What looks like an old drinking fountain. It's called Umbrello and it is Grade II listed. It was presented to the park in 1888 by Austin B Lines. Octagonal in plan. Had two shields with inscriptions on them. One of them had a pelican on it.

I eventually headed back to the Hamstead Road entrance / exit. And then headed down Holly Road. I was aware of the Soho railway line running through the park, but missed using any of the footbridges here. I re-entered the other half of the park when I saw one of The Big Sleuth bears from summer 2017.

In the summer of 2017, I didn't get around to travelling to Handsworth, so missed seeing The Big Sleuth bears. Although around late July 2017 came back on the bus through Handsworth after doing Bearwood, Dudley and West Bromwich. These bears are now part of the Handsworth Park Arts Trail, and were installed in October 2017.

This is Sun Guardian created by Goosensi working with Friends of Handsworth Park and the Handsworth Community.

 

Seen outside of the Handsworth Wellbeing Centre (Handsworth Leisure Centre) was Well Active Bear. Created by Mark Copplestone and Jennie Saunders working with Birmingham Wellbeing Service.

Seen on this cylinder outside of the Handsworth Wellbeing Centre was this piece of graffiti street art, part of the Arts Trail in the park. Handsworth Revolution - Steel Pulse.

The Handsworth Playcentre is to the left of the Steel Pulse piece. Mostly painted in sky blue paint, with a variety of other colours. Part of the Handsworth Leisure / Wellbeing Centre.

After this, I left the park via Grove Lane and then headed towards Winson Green Outer Circle Tram Stop. Which was about a 20 minute walk away. Maybe one day a new railway station could be built in the middle of the park. Apparently Handsworth Wood Station was here from 1896 to 1941. Passengers found the no 16 bus to be more convenient. Maybe a new staton could be built there on the line from Birmingham New Street towards Walsall on the Chase Line. Similiar to the proposals to rebuild the stations on the Camp Hill Line (Hazelwell, Kings Heath and Moseley).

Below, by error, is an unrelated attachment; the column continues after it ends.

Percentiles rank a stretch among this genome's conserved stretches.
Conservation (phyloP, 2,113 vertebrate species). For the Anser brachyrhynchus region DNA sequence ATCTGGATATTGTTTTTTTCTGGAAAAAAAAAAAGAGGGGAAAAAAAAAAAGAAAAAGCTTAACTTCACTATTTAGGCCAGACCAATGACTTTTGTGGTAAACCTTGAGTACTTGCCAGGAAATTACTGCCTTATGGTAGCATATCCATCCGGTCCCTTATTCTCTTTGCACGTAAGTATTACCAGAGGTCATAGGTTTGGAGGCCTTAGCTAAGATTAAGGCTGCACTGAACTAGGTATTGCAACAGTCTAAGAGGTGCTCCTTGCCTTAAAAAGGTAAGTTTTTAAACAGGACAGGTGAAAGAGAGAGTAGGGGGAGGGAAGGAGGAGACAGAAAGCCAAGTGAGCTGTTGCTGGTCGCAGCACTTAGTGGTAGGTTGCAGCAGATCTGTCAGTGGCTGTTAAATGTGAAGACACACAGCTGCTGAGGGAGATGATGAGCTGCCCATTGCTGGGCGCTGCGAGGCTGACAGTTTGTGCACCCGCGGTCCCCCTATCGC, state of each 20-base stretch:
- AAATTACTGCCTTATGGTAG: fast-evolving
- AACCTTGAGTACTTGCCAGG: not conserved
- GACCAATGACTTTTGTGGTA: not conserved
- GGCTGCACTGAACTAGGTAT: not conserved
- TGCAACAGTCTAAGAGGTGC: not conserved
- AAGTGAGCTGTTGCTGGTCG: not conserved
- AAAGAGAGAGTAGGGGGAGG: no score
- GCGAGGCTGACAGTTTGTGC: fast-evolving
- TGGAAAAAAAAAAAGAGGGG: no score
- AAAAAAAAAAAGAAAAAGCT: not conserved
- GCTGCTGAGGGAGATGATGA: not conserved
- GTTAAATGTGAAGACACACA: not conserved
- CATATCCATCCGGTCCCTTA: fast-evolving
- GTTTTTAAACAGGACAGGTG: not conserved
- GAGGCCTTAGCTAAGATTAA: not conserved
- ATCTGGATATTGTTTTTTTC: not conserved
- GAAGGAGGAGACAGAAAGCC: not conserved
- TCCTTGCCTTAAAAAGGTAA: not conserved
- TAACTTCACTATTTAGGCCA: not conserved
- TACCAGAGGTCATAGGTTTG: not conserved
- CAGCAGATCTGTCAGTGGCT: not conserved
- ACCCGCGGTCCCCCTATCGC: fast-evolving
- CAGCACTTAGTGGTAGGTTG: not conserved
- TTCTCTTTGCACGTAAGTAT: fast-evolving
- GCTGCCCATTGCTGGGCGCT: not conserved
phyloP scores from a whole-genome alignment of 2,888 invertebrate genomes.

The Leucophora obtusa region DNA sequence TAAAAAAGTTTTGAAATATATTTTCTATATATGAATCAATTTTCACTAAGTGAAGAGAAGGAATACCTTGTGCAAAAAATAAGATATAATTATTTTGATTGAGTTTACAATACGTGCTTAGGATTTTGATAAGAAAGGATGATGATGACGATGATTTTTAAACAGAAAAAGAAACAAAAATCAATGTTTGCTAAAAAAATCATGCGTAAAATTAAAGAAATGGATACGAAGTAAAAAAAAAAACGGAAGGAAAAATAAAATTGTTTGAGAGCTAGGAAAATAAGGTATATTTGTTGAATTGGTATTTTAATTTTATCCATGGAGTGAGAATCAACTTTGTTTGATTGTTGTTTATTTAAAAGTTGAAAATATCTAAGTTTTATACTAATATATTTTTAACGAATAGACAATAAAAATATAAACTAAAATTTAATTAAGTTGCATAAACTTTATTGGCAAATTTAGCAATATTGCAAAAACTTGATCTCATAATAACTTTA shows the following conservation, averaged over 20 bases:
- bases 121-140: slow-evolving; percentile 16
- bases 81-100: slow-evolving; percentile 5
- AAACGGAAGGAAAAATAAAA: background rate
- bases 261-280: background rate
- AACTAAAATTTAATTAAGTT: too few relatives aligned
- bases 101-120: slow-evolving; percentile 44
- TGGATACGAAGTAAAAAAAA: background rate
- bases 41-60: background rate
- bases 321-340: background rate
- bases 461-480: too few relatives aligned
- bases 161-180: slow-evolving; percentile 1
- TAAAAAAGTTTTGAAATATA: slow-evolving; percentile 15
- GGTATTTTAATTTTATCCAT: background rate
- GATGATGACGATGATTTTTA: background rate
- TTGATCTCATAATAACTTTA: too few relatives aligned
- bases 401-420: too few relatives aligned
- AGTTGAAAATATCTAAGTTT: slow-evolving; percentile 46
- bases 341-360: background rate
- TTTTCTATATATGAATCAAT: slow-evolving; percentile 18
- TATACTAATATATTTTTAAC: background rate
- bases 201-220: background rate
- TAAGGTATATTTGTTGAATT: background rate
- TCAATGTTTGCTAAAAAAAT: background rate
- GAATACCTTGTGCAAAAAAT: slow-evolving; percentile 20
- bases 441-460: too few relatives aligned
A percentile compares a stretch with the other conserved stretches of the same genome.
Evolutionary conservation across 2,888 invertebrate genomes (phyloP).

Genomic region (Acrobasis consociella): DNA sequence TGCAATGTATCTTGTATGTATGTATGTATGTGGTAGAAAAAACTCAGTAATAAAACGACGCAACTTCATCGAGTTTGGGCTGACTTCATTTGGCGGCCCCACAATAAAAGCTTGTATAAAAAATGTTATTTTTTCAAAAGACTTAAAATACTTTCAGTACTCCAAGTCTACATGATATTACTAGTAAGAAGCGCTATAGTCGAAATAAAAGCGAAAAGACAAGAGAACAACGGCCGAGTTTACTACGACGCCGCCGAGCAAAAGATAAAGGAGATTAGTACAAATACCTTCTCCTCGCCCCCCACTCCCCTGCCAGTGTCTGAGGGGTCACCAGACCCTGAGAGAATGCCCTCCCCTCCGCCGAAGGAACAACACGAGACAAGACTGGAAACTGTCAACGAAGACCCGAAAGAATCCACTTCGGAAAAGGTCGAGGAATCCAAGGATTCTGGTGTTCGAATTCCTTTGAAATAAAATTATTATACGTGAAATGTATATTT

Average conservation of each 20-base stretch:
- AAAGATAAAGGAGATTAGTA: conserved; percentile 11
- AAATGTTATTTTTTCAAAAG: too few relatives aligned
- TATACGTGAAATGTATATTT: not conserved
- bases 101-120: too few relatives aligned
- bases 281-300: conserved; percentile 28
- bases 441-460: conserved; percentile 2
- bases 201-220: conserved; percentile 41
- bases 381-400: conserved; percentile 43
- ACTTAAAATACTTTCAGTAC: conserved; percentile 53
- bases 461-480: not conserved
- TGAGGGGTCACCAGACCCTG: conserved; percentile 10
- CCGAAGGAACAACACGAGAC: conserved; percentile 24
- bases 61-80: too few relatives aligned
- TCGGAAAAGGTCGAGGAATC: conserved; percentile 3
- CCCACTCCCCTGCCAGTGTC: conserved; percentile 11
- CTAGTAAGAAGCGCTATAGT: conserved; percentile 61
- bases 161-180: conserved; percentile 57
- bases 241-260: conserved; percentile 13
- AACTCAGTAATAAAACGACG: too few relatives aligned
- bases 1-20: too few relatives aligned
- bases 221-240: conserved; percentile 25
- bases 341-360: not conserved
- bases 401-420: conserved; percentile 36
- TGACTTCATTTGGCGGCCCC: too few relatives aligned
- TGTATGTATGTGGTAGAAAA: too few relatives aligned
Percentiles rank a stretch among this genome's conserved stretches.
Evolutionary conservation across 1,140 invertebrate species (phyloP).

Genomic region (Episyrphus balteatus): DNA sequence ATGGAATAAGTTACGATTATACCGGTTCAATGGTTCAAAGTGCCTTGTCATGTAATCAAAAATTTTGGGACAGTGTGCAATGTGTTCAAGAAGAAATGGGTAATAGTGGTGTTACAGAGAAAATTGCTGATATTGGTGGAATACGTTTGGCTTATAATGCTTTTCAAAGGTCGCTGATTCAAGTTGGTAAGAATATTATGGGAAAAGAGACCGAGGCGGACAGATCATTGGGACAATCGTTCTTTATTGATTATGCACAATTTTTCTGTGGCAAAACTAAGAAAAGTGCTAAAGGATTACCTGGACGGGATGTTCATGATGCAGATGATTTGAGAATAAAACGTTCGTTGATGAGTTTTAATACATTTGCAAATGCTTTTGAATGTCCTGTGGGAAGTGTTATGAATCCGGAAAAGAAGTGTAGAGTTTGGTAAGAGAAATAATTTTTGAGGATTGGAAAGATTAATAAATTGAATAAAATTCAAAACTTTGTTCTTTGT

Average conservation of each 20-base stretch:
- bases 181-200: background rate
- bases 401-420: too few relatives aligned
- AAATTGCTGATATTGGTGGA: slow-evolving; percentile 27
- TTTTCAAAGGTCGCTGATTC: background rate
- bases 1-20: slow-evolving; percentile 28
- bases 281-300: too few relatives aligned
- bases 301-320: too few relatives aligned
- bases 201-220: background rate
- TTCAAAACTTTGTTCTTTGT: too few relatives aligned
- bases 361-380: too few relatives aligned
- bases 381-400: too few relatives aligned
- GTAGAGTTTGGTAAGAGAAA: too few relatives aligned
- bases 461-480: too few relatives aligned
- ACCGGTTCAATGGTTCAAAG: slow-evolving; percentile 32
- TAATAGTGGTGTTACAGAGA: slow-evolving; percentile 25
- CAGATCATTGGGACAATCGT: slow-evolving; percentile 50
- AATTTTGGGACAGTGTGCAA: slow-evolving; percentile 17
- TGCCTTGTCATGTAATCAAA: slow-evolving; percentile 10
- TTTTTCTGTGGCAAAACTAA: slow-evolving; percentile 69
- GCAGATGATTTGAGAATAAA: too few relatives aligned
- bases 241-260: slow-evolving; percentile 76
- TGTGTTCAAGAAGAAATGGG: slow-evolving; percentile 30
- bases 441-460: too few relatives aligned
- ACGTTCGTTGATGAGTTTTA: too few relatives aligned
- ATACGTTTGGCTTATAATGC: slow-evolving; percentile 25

Photos taken by Elliott Brown.

Follow me on Twitter here ellrbrown.

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50 passion points
History & heritage
19 Sep 2019 - Elliott Brown
Did you know?

Birmingham Heritage Week (14th to 15th September 2019): Bournville - Selly Manor and the Serbian Orthodox Church. Edgbaston - Birmingham Botanical Gardens

Three venues visited over the weekend of the 14th and 15th September 2019. Selly Manor (including Minworth Greaves) and the Serbian Orthodox Church in Bournville. Then the next day to Birmingham Botanical Gardens in Edgbaston (was really busy there).

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Birmingham Heritage Week (14th to 15th September 2019): Bournville - Selly Manor and the Serbian Orthodox Church. Edgbaston - Birmingham Botanical Gardens





Three venues visited over the weekend of the 14th and 15th September 2019. Selly Manor (including Minworth Greaves) and the Serbian Orthodox Church in Bournville. Then the next day to Birmingham Botanical Gardens in Edgbaston (was really busy there).